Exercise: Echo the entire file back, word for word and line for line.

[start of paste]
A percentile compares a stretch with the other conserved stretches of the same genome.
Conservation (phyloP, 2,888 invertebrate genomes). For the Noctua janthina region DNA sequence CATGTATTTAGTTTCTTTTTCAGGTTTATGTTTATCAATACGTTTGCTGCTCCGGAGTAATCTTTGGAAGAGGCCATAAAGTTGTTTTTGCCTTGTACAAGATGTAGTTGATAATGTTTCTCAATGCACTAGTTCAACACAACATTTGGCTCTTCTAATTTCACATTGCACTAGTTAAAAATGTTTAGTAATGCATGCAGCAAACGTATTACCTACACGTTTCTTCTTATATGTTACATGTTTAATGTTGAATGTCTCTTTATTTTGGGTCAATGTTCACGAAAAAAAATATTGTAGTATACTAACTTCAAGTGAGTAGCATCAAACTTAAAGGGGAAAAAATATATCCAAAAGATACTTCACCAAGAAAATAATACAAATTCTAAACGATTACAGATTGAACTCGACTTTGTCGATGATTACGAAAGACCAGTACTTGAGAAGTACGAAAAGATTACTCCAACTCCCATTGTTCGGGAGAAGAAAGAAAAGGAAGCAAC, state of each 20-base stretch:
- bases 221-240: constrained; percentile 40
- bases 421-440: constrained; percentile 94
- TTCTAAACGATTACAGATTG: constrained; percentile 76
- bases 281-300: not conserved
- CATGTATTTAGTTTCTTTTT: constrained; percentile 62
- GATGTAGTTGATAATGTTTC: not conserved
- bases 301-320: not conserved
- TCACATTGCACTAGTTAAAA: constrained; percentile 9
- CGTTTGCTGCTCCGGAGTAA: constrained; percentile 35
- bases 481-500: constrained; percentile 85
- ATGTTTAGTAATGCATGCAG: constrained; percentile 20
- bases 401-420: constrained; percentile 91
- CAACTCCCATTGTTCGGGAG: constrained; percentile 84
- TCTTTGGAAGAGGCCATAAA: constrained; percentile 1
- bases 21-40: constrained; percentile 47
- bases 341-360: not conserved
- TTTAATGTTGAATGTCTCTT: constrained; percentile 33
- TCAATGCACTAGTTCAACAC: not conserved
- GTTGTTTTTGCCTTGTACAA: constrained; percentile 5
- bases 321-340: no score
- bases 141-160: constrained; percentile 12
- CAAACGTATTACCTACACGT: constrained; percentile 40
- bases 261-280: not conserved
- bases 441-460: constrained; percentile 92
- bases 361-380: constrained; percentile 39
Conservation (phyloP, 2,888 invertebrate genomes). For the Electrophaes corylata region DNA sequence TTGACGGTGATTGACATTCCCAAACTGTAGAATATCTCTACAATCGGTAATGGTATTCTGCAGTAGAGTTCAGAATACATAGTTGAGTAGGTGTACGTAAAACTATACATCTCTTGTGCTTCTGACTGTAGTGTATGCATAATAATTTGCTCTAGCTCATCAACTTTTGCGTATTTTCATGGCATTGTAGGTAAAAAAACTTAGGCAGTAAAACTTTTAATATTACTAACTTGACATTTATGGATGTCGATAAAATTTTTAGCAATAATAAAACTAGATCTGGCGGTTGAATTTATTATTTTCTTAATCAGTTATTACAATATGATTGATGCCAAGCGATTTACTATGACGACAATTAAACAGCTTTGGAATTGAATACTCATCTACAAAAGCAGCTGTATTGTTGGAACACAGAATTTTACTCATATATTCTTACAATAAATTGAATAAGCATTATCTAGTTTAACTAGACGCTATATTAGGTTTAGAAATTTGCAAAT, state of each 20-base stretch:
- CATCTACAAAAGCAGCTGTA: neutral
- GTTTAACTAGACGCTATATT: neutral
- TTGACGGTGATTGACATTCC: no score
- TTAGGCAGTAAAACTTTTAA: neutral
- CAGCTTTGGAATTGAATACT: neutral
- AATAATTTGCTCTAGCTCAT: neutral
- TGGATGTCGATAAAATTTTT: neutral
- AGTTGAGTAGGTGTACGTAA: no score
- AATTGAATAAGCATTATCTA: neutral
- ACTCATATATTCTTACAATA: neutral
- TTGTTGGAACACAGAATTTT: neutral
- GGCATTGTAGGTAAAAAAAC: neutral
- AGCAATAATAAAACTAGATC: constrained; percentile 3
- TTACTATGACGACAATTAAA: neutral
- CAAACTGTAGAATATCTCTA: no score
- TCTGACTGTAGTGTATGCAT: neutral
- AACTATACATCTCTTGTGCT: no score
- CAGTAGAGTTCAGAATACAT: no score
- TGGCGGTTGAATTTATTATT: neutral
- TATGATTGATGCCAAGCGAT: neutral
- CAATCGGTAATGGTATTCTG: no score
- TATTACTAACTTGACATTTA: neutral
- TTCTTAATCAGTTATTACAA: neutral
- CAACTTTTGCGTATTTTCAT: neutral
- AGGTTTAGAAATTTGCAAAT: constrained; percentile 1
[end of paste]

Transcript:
A percentile compares a stretch with the other conserved stretches of the same genome.
Conservation (phyloP, 2,888 invertebrate genomes). For the Noctua janthina region DNA sequence CATGTATTTAGTTTCTTTTTCAGGTTTATGTTTATCAATACGTTTGCTGCTCCGGAGTAATCTTTGGAAGAGGCCATAAAGTTGTTTTTGCCTTGTACAAGATGTAGTTGATAATGTTTCTCAATGCACTAGTTCAACACAACATTTGGCTCTTCTAATTTCACATTGCACTAGTTAAAAATGTTTAGTAATGCATGCAGCAAACGTATTACCTACACGTTTCTTCTTATATGTTACATGTTTAATGTTGAATGTCTCTTTATTTTGGGTCAATGTTCACGAAAAAAAATATTGTAGTATACTAACTTCAAGTGAGTAGCATCAAACTTAAAGGGGAAAAAATATATCCAAAAGATACTTCACCAAGAAAATAATACAAATTCTAAACGATTACAGATTGAACTCGACTTTGTCGATGATTACGAAAGACCAGTACTTGAGAAGTACGAAAAGATTACTCCAACTCCCATTGTTCGGGAGAAGAAAGAAAAGGAAGCAAC, state of each 20-base stretch:
- bases 221-240: constrained; percentile 40
- bases 421-440: constrained; percentile 94
- TTCTAAACGATTACAGATTG: constrained; percentile 76
- bases 281-300: not conserved
- CATGTATTTAGTTTCTTTTT: constrained; percentile 62
- GATGTAGTTGATAATGTTTC: not conserved
- bases 301-320: not conserved
- TCACATTGCACTAGTTAAAA: constrained; percentile 9
- CGTTTGCTGCTCCGGAGTAA: constrained; percentile 35
- bases 481-500: constrained; percentile 85
- ATGTTTAGTAATGCATGCAG: constrained; percentile 20
- bases 401-420: constrained; percentile 91
- CAACTCCCATTGTTCGGGAG: constrained; percentile 84
- TCTTTGGAAGAGGCCATAAA: constrained; percentile 1
- bases 21-40: constrained; percentile 47
- bases 341-360: not conserved
- TTTAATGTTGAATGTCTCTT: constrained; percentile 33
- TCAATGCACTAGTTCAACAC: not conserved
- GTTGTTTTTGCCTTGTACAA: constrained; percentile 5
- bases 321-340: no score
- bases 141-160: constrained; percentile 12
- CAAACGTATTACCTACACGT: constrained; percentile 40
- bases 261-280: not conserved
- bases 441-460: constrained; percentile 92
- bases 361-380: constrained; percentile 39
Conservation (phyloP, 2,888 invertebrate genomes). For the Electrophaes corylata region DNA sequence TTGACGGTGATTGACATTCCCAAACTGTAGAATATCTCTACAATCGGTAATGGTATTCTGCAGTAGAGTTCAGAATACATAGTTGAGTAGGTGTACGTAAAACTATACATCTCTTGTGCTTCTGACTGTAGTGTATGCATAATAATTTGCTCTAGCTCATCAACTTTTGCGTATTTTCATGGCATTGTAGGTAAAAAAACTTAGGCAGTAAAACTTTTAATATTACTAACTTGACATTTATGGATGTCGATAAAATTTTTAGCAATAATAAAACTAGATCTGGCGGTTGAATTTATTATTTTCTTAATCAGTTATTACAATATGATTGATGCCAAGCGATTTACTATGACGACAATTAAACAGCTTTGGAATTGAATACTCATCTACAAAAGCAGCTGTATTGTTGGAACACAGAATTTTACTCATATATTCTTACAATAAATTGAATAAGCATTATCTAGTTTAACTAGACGCTATATTAGGTTTAGAAATTTGCAAAT, state of each 20-base stretch:
- CATCTACAAAAGCAGCTGTA: neutral
- GTTTAACTAGACGCTATATT: neutral
- TTGACGGTGATTGACATTCC: no score
- TTAGGCAGTAAAACTTTTAA: neutral
- CAGCTTTGGAATTGAATACT: neutral
- AATAATTTGCTCTAGCTCAT: neutral
- TGGATGTCGATAAAATTTTT: neutral
- AGTTGAGTAGGTGTACGTAA: no score
- AATTGAATAAGCATTATCTA: neutral
- ACTCATATATTCTTACAATA: neutral
- TTGTTGGAACACAGAATTTT: neutral
- GGCATTGTAGGTAAAAAAAC: neutral
- AGCAATAATAAAACTAGATC: constrained; percentile 3
- TTACTATGACGACAATTAAA: neutral
- CAAACTGTAGAATATCTCTA: no score
- TCTGACTGTAGTGTATGCAT: neutral
- AACTATACATCTCTTGTGCT: no score
- CAGTAGAGTTCAGAATACAT: no score
- TGGCGGTTGAATTTATTATT: neutral
- TATGATTGATGCCAAGCGAT: neutral
- CAATCGGTAATGGTATTCTG: no score
- TATTACTAACTTGACATTTA: neutral
- TTCTTAATCAGTTATTACAA: neutral
- CAACTTTTGCGTATTTTCAT: neutral
- AGGTTTAGAAATTTGCAAAT: constrained; percentile 1